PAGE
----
Priyanka Singh, another 18-year-old voter, said she didn’t know – or care – much about the past performance of political parties.(HT Photo)
Priyanka Singh, another 18-year-old voter, said she didn’t know – or care – much about the past performance of political parties.(HT Photo)

Lok Sabha elections 2019: Jobs, education top priority for first-time voters

Better education facilities, more job opportunities and women safety topped the wish list of the first-time voters — most born at the beginning of the 21st century — who voted in the Lok Sabha elections Sunday.
Hindustan Times, Gurugram | By HT Correspondent, Gurugram
UPDATED ON MAY 13, 2019 03:58 AM IST

Excited about finally being able to cast her franchise, and in turn, be part of the process of choosing the country’s next Prime Minister, 19-year-old Meghna said she voted in favour of development and better employment opportunities in the future.

Not being able to contain her enthusiasm, she said she landed up at her polling booth, a government school in Sohna, at 7am. “I wanted to be the first person to vote. I was so excited,” she said, grinning from ear to ear. She, however, had to end up waiting for more than three hours as the EVM at the polling booth had malfunctioned. “The wait didn’t curb my enthusiasm, I was just too excited,” she said.

Better education facilities, more job opportunities and women safety topped the wish list of the first-time voters — most born at the beginning of the 21st century — who voted in the Lok Sabha elections Sunday.

Hoping to make the right decision as the policies would “affect her now that she is a grown-up”, Kajal Harsana, 19, said she spent a lot of time reading up on all the candidates in her constituency and that she has done a thorough research of all the problems plaguing the area she lives in.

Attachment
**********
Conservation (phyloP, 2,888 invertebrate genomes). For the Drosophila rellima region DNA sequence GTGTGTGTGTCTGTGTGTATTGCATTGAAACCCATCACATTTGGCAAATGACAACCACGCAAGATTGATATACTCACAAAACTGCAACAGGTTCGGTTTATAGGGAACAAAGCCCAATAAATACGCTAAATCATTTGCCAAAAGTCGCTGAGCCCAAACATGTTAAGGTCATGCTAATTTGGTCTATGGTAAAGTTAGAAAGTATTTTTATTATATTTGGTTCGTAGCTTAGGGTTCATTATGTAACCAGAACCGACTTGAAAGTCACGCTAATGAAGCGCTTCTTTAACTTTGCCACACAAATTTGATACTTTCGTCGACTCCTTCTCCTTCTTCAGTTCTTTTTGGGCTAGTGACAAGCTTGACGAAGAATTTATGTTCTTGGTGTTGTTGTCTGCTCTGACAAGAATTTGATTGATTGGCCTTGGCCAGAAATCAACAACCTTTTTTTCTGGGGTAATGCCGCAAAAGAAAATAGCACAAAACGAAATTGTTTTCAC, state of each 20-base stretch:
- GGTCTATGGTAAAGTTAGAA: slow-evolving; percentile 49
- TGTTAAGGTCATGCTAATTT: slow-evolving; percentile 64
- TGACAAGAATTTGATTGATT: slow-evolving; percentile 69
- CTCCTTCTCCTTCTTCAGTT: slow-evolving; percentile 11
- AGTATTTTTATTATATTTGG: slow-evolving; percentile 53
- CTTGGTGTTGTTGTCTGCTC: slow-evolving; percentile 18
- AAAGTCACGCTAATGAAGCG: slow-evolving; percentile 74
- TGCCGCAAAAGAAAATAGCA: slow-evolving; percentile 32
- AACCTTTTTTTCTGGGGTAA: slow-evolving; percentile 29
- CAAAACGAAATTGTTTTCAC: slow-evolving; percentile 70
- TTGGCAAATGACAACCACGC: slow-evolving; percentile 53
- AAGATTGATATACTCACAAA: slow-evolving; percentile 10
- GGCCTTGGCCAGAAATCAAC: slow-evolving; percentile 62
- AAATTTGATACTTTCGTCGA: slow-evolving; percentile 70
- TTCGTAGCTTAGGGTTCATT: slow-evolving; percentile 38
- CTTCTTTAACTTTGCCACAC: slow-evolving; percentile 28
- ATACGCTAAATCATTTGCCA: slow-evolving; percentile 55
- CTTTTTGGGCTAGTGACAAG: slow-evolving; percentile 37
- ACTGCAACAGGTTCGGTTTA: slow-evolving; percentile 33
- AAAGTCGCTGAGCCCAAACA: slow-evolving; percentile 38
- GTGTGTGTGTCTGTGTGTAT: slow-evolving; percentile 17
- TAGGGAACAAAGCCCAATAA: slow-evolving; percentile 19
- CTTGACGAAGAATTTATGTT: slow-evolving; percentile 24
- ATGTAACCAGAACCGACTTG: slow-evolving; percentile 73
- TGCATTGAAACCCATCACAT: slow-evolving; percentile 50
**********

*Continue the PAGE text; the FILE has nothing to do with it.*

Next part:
“I have been following the news and saw many candidates bringing up incidents that took place long before I was even born. Having not experienced those issues first-hand, I chose to vote on the basis of issues such as employment and education, all of which would affect me in the future,” she said.

Khalida, a 24-year-old resident of Ghasera village in Nuh, who is pursuing a post-graduation course through distance learning due to the lack of a university in the area she resides in, said she has grown up seeing her family being affected by the government’s decisions. “Now that time has come for me to vote, I wanted my vote to matter. I wanted to vote to bring about change in terms of education here,” she said.

Her friend, Tabassum, 24, agreed. She said, “If people think the young generation is unaware of history, they are mistaken. We read frequently so it is not easy for anybody to influence us. We are hopeful that situation will change in our region through our votes.”

Twins Abhishek and Anushka Das, who live in South City 2 and recently turned 18, said they have been impatient to vote since their childhood as they watched their parents vote diligently in every election. “I feel more responsible now that I have voted,” said Abhishek. Anushka echoed his sentiments, adding she had education and safety of women in mind when she cast her vote.

Priyanka Singh, another 18-year-old voter, said she didn’t know – or care – much about the past performance of political parties. “I am not very politically inclined. But I do know what I want in the future — good employment opportunities,” she said, adding she wants to be a doctor.

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